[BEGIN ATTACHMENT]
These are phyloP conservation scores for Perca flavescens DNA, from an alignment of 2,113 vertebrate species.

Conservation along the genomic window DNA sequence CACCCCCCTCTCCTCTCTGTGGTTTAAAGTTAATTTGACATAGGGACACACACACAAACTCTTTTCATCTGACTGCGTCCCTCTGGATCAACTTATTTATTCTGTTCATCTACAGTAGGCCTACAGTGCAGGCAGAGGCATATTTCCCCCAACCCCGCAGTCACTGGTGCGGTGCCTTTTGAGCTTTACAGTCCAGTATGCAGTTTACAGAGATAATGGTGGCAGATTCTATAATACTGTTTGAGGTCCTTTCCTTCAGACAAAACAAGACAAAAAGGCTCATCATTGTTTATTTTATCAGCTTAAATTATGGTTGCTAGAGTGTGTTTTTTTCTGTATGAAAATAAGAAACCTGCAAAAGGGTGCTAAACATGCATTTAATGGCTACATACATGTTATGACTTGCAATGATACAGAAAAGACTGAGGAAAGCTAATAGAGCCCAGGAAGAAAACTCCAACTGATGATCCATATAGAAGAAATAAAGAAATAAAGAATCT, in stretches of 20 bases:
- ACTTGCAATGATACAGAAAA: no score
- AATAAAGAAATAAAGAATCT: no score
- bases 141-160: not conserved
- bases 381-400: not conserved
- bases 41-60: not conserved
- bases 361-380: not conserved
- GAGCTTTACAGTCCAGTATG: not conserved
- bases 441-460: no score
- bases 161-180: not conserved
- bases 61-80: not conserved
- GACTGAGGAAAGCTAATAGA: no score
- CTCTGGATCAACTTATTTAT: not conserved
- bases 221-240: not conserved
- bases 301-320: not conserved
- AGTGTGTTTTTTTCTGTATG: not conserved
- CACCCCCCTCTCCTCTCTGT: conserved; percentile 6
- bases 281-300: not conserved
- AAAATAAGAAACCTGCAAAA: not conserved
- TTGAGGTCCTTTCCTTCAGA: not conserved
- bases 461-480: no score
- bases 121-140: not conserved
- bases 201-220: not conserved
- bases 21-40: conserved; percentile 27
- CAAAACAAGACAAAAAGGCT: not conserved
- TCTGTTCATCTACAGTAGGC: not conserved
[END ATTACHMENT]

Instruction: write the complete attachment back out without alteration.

These are phyloP conservation scores for Perca flavescens DNA, from an alignment of 2,113 vertebrate species.

Conservation along the genomic window DNA sequence CACCCCCCTCTCCTCTCTGTGGTTTAAAGTTAATTTGACATAGGGACACACACACAAACTCTTTTCATCTGACTGCGTCCCTCTGGATCAACTTATTTATTCTGTTCATCTACAGTAGGCCTACAGTGCAGGCAGAGGCATATTTCCCCCAACCCCGCAGTCACTGGTGCGGTGCCTTTTGAGCTTTACAGTCCAGTATGCAGTTTACAGAGATAATGGTGGCAGATTCTATAATACTGTTTGAGGTCCTTTCCTTCAGACAAAACAAGACAAAAAGGCTCATCATTGTTTATTTTATCAGCTTAAATTATGGTTGCTAGAGTGTGTTTTTTTCTGTATGAAAATAAGAAACCTGCAAAAGGGTGCTAAACATGCATTTAATGGCTACATACATGTTATGACTTGCAATGATACAGAAAAGACTGAGGAAAGCTAATAGAGCCCAGGAAGAAAACTCCAACTGATGATCCATATAGAAGAAATAAAGAAATAAAGAATCT, in stretches of 20 bases:
- ACTTGCAATGATACAGAAAA: no score
- AATAAAGAAATAAAGAATCT: no score
- bases 141-160: not conserved
- bases 381-400: not conserved
- bases 41-60: not conserved
- bases 361-380: not conserved
- GAGCTTTACAGTCCAGTATG: not conserved
- bases 441-460: no score
- bases 161-180: not conserved
- bases 61-80: not conserved
- GACTGAGGAAAGCTAATAGA: no score
- CTCTGGATCAACTTATTTAT: not conserved
- bases 221-240: not conserved
- bases 301-320: not conserved
- AGTGTGTTTTTTTCTGTATG: not conserved
- CACCCCCCTCTCCTCTCTGT: conserved; percentile 6
- bases 281-300: not conserved
- AAAATAAGAAACCTGCAAAA: not conserved
- TTGAGGTCCTTTCCTTCAGA: not conserved
- bases 461-480: no score
- bases 121-140: not conserved
- bases 201-220: not conserved
- bases 21-40: conserved; percentile 27
- CAAAACAAGACAAAAAGGCT: not conserved
- TCTGTTCATCTACAGTAGGC: not conserved